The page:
Mayor Rocky Anderson was chastised for not playing well with others.
Challenger Frank Pignanelli was grilled on his position regarding federal immigration agents riding with city cops.
And Molonai Hola, praised by his opponents for being a nice guy, was faced with questions about whether he has the political savvy to be Salt Lake City's next mayor.
Those were just some of the issues raised during a Salt Lake City mayoral debate Monday night at the Salt Lake City Public Library.
Sponsored in part by the Salt Lake Chamber of Commerce and the Utah Hispanic Chamber of Commerce, downtown revitalization also was a big issue. And once again, the three candidates showed they have very different approaches to boosting downtown business.
Anderson said he plans to focus on more entertainment options, new businesses and more downtown housing. The mayor said he believes downtown has more "life" and is more "vibrant" than before his administration.
Hola said he would rather take a more "Mom and Pop" approach, giving development money to help encourage small local businesses.
Pignanelli said he favors more downtown family housing that is owner-occupied and not just rented. Because downtown is supported by people who work there, he said he would try to bring in larger companies that can offer more downtown jobs.
On the issue of Nordstrom, all three agreed the retailer should be allowed to move to The Gateway but differed on the consequences.
Hola said he would let Nordstrom move but that he felt Nordstrom would "regret" that decision after The Church of Jesus Christ of Latter-day Saints reveals its redevelopment plan for Crossroads Plaza.
Anderson said he had strived to reach an understanding with all parties but would allow the move.
Pignanelli said while he would permit the move, he felt The Gateway had made a promise to the city that it would not take away from Main Street business. He said he would ask Gateway managers to return the approximately $15 million in incentives to the city.Anderson was asked about the exodus of disenchanted city staffers. He said that was an issue during the "first few months" of his administration and said he now gets along with those under him.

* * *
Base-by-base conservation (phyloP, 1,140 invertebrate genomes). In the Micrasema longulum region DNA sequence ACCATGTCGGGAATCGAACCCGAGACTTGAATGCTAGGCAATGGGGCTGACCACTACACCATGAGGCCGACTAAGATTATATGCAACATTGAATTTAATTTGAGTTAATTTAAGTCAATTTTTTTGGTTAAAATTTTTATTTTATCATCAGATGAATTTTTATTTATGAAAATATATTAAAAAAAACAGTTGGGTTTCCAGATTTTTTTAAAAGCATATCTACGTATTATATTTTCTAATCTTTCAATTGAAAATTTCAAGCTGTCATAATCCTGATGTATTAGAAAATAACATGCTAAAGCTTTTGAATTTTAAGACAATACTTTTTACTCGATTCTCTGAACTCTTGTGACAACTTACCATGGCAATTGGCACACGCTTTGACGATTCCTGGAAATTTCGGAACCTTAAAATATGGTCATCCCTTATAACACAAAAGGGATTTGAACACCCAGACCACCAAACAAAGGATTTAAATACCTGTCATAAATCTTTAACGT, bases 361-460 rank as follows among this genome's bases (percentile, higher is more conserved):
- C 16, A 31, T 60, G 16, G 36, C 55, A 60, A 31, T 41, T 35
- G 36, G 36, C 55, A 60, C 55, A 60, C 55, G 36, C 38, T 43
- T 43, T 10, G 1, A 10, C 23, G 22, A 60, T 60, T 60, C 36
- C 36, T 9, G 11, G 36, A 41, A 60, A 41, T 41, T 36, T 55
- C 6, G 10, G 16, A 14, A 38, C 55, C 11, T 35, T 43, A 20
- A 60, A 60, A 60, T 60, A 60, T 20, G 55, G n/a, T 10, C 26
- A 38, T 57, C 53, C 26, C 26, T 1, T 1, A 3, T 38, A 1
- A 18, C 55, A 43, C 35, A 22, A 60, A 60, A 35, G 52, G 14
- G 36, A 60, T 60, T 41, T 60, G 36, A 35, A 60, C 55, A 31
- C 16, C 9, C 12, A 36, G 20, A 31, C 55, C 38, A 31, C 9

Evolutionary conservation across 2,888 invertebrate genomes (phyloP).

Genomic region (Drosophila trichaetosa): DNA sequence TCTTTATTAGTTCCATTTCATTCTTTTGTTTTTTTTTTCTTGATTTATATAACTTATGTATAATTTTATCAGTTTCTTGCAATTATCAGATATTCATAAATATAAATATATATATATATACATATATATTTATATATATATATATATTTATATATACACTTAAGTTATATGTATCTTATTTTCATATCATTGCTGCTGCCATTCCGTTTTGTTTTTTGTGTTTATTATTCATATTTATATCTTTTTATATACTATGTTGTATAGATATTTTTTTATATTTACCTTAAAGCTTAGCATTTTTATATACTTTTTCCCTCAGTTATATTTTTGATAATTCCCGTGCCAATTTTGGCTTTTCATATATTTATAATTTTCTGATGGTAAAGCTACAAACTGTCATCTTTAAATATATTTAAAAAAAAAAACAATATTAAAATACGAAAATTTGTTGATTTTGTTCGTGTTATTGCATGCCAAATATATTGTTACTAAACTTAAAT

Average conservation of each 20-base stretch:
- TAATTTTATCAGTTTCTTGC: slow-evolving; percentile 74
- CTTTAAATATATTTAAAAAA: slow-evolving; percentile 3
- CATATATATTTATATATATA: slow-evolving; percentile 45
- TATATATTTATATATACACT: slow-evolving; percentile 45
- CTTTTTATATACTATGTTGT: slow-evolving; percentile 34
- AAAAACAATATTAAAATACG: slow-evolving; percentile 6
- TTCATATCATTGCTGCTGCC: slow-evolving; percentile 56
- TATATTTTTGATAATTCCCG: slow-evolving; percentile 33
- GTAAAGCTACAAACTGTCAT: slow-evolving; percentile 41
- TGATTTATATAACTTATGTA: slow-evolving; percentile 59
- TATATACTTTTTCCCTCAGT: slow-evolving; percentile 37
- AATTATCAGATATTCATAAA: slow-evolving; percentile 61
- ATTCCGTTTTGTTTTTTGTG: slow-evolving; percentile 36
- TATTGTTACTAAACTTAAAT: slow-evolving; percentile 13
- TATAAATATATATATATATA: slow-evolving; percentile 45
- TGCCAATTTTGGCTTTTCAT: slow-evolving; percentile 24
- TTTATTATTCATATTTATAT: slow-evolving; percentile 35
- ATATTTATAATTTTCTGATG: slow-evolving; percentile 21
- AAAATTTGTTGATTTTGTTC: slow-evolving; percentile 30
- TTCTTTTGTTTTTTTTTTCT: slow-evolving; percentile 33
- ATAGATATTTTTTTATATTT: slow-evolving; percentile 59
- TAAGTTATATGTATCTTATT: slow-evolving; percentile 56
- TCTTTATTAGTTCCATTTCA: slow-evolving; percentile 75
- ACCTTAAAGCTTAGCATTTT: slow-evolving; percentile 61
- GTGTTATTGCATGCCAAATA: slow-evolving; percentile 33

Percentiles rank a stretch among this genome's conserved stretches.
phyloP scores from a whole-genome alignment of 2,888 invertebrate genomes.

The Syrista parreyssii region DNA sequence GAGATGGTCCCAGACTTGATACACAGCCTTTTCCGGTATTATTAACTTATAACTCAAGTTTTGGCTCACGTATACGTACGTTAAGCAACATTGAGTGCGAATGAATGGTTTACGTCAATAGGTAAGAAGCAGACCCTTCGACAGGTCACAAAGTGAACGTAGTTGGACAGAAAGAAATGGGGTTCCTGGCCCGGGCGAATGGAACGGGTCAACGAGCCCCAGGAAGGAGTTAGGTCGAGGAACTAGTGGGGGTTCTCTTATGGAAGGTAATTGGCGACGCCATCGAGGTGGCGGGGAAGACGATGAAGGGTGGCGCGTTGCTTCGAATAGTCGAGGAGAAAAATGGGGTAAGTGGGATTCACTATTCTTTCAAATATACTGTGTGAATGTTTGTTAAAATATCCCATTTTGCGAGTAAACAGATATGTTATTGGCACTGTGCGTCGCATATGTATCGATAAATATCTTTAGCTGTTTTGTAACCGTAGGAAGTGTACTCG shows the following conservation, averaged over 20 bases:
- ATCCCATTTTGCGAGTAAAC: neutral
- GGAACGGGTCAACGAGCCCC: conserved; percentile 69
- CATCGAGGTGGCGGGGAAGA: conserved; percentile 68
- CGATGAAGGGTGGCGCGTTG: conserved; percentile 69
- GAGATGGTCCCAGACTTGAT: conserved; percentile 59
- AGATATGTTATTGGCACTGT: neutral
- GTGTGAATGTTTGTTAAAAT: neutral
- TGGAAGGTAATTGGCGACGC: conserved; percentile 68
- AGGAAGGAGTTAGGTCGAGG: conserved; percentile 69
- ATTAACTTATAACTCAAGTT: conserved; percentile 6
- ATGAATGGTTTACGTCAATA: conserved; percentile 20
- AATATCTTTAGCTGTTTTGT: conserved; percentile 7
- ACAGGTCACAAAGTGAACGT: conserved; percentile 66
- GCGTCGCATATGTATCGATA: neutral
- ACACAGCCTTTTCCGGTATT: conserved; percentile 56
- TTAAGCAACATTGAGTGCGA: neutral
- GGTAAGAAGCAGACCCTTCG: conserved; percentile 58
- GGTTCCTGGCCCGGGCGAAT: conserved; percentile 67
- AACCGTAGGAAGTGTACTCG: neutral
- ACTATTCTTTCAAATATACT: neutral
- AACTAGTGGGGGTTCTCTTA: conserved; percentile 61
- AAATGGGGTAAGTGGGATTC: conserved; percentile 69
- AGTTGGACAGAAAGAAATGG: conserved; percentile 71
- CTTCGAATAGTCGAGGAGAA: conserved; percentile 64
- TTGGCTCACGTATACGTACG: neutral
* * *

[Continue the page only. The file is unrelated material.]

Over the last three years, Anderson said only seven staffers have left or were fired. Pignanelli said, in speaking with former city staff, he heard stories of a mayor who stifled enterprise.
Anderson also was criticized by some in attendance for tarnishing Salt Lake's relations with other cities. He made no apologies for his stance against the Legacy Parkway nor hurt feelings among fellow mayors.
During public questions, Pignanelli was pressured by several people to take a stand on the issue of allowing federal immigration agents to ride along with Salt Lake City police officers. Anderson said he put a stop to the practice. But in rebuttal, Pignanelli accused Anderson of flip-flopping, having apparently told a police officer's association the opposite. Anderson strongly denied the accusation.
When asked to answer "yes" or "no" on the immigration agent issue,Pignanelli said he would listen to those in the Hispanic community who were concerned. Pignanelli's answer drew shouts from a few in the audience.
Hola was asked if his lack of political experience would hurt his chances in the election. Hola said he openly admits he has no political ties or experience, but said he would rather focus on how he built a business from the ground up.
"I'm not an expert at running for office," he said. "I'm an expert at running an office."